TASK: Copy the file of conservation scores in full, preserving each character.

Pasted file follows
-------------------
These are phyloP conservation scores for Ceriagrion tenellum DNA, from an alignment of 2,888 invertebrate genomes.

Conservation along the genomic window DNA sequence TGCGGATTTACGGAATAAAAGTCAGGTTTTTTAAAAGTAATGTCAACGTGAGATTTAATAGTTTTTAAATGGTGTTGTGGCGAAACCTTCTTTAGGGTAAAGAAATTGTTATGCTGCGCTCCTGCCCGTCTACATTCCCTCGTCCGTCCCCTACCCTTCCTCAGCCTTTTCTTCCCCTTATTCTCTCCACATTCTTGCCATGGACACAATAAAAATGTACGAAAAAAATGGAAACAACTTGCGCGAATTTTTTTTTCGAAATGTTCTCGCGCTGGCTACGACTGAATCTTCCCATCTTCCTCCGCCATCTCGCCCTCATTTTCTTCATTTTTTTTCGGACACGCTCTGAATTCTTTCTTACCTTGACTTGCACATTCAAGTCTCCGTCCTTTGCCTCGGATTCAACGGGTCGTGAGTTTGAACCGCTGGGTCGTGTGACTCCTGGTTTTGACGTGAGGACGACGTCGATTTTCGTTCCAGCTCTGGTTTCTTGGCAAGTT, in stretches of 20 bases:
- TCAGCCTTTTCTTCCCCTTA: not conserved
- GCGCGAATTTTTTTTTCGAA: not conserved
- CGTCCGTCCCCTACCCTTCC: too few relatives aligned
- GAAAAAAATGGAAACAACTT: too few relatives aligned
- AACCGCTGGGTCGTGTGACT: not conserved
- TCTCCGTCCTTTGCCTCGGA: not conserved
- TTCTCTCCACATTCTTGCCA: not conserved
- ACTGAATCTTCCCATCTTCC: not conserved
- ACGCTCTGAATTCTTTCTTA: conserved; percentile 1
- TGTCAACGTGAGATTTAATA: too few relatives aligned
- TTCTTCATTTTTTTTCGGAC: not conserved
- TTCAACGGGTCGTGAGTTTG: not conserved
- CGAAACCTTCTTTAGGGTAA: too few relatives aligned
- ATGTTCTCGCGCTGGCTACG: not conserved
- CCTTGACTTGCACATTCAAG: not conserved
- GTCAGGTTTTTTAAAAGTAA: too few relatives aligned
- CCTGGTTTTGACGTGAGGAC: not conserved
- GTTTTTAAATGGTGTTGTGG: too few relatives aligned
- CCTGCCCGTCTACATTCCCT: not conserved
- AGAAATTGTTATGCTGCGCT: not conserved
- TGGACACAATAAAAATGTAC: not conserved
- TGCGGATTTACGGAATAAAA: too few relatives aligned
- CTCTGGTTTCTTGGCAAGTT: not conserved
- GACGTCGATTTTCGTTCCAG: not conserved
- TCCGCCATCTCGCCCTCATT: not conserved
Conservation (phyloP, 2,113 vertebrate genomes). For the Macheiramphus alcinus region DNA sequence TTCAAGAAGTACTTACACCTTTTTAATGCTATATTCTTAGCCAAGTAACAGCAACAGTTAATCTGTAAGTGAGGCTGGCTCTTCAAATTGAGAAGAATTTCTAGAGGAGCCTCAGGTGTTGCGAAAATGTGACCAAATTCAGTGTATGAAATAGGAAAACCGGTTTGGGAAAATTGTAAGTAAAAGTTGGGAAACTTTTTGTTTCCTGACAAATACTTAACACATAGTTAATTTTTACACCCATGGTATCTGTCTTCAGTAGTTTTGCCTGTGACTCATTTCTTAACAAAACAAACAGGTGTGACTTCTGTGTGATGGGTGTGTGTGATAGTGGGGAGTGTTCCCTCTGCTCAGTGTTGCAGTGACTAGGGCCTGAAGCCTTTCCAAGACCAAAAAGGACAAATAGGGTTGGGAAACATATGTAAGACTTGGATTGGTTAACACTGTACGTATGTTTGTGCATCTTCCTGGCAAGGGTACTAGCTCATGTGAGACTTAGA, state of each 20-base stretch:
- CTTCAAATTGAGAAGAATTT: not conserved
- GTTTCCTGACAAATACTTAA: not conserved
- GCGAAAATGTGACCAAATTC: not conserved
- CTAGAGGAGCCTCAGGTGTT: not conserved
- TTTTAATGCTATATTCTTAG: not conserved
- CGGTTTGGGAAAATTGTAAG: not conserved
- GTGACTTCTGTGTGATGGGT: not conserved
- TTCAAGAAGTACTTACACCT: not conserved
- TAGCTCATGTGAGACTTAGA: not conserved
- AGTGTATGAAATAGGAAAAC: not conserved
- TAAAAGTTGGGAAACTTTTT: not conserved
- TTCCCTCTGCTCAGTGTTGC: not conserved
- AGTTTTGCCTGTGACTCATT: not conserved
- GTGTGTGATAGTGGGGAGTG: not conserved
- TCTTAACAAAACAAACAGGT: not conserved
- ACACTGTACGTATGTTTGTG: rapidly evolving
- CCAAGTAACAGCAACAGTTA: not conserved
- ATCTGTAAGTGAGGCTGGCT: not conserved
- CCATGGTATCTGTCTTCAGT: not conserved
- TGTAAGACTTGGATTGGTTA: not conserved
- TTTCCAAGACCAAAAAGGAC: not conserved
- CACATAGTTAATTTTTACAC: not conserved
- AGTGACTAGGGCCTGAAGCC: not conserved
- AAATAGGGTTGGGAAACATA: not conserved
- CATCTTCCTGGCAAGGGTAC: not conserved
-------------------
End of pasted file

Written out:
These are phyloP conservation scores for Ceriagrion tenellum DNA, from an alignment of 2,888 invertebrate genomes.

Conservation along the genomic window DNA sequence TGCGGATTTACGGAATAAAAGTCAGGTTTTTTAAAAGTAATGTCAACGTGAGATTTAATAGTTTTTAAATGGTGTTGTGGCGAAACCTTCTTTAGGGTAAAGAAATTGTTATGCTGCGCTCCTGCCCGTCTACATTCCCTCGTCCGTCCCCTACCCTTCCTCAGCCTTTTCTTCCCCTTATTCTCTCCACATTCTTGCCATGGACACAATAAAAATGTACGAAAAAAATGGAAACAACTTGCGCGAATTTTTTTTTCGAAATGTTCTCGCGCTGGCTACGACTGAATCTTCCCATCTTCCTCCGCCATCTCGCCCTCATTTTCTTCATTTTTTTTCGGACACGCTCTGAATTCTTTCTTACCTTGACTTGCACATTCAAGTCTCCGTCCTTTGCCTCGGATTCAACGGGTCGTGAGTTTGAACCGCTGGGTCGTGTGACTCCTGGTTTTGACGTGAGGACGACGTCGATTTTCGTTCCAGCTCTGGTTTCTTGGCAAGTT, in stretches of 20 bases:
- TCAGCCTTTTCTTCCCCTTA: not conserved
- GCGCGAATTTTTTTTTCGAA: not conserved
- CGTCCGTCCCCTACCCTTCC: too few relatives aligned
- GAAAAAAATGGAAACAACTT: too few relatives aligned
- AACCGCTGGGTCGTGTGACT: not conserved
- TCTCCGTCCTTTGCCTCGGA: not conserved
- TTCTCTCCACATTCTTGCCA: not conserved
- ACTGAATCTTCCCATCTTCC: not conserved
- ACGCTCTGAATTCTTTCTTA: conserved; percentile 1
- TGTCAACGTGAGATTTAATA: too few relatives aligned
- TTCTTCATTTTTTTTCGGAC: not conserved
- TTCAACGGGTCGTGAGTTTG: not conserved
- CGAAACCTTCTTTAGGGTAA: too few relatives aligned
- ATGTTCTCGCGCTGGCTACG: not conserved
- CCTTGACTTGCACATTCAAG: not conserved
- GTCAGGTTTTTTAAAAGTAA: too few relatives aligned
- CCTGGTTTTGACGTGAGGAC: not conserved
- GTTTTTAAATGGTGTTGTGG: too few relatives aligned
- CCTGCCCGTCTACATTCCCT: not conserved
- AGAAATTGTTATGCTGCGCT: not conserved
- TGGACACAATAAAAATGTAC: not conserved
- TGCGGATTTACGGAATAAAA: too few relatives aligned
- CTCTGGTTTCTTGGCAAGTT: not conserved
- GACGTCGATTTTCGTTCCAG: not conserved
- TCCGCCATCTCGCCCTCATT: not conserved
Conservation (phyloP, 2,113 vertebrate genomes). For the Macheiramphus alcinus region DNA sequence TTCAAGAAGTACTTACACCTTTTTAATGCTATATTCTTAGCCAAGTAACAGCAACAGTTAATCTGTAAGTGAGGCTGGCTCTTCAAATTGAGAAGAATTTCTAGAGGAGCCTCAGGTGTTGCGAAAATGTGACCAAATTCAGTGTATGAAATAGGAAAACCGGTTTGGGAAAATTGTAAGTAAAAGTTGGGAAACTTTTTGTTTCCTGACAAATACTTAACACATAGTTAATTTTTACACCCATGGTATCTGTCTTCAGTAGTTTTGCCTGTGACTCATTTCTTAACAAAACAAACAGGTGTGACTTCTGTGTGATGGGTGTGTGTGATAGTGGGGAGTGTTCCCTCTGCTCAGTGTTGCAGTGACTAGGGCCTGAAGCCTTTCCAAGACCAAAAAGGACAAATAGGGTTGGGAAACATATGTAAGACTTGGATTGGTTAACACTGTACGTATGTTTGTGCATCTTCCTGGCAAGGGTACTAGCTCATGTGAGACTTAGA, state of each 20-base stretch:
- CTTCAAATTGAGAAGAATTT: not conserved
- GTTTCCTGACAAATACTTAA: not conserved
- GCGAAAATGTGACCAAATTC: not conserved
- CTAGAGGAGCCTCAGGTGTT: not conserved
- TTTTAATGCTATATTCTTAG: not conserved
- CGGTTTGGGAAAATTGTAAG: not conserved
- GTGACTTCTGTGTGATGGGT: not conserved
- TTCAAGAAGTACTTACACCT: not conserved
- TAGCTCATGTGAGACTTAGA: not conserved
- AGTGTATGAAATAGGAAAAC: not conserved
- TAAAAGTTGGGAAACTTTTT: not conserved
- TTCCCTCTGCTCAGTGTTGC: not conserved
- AGTTTTGCCTGTGACTCATT: not conserved
- GTGTGTGATAGTGGGGAGTG: not conserved
- TCTTAACAAAACAAACAGGT: not conserved
- ACACTGTACGTATGTTTGTG: rapidly evolving
- CCAAGTAACAGCAACAGTTA: not conserved
- ATCTGTAAGTGAGGCTGGCT: not conserved
- CCATGGTATCTGTCTTCAGT: not conserved
- TGTAAGACTTGGATTGGTTA: not conserved
- TTTCCAAGACCAAAAAGGAC: not conserved
- CACATAGTTAATTTTTACAC: not conserved
- AGTGACTAGGGCCTGAAGCC: not conserved
- AAATAGGGTTGGGAAACATA: not conserved
- CATCTTCCTGGCAAGGGTAC: not conserved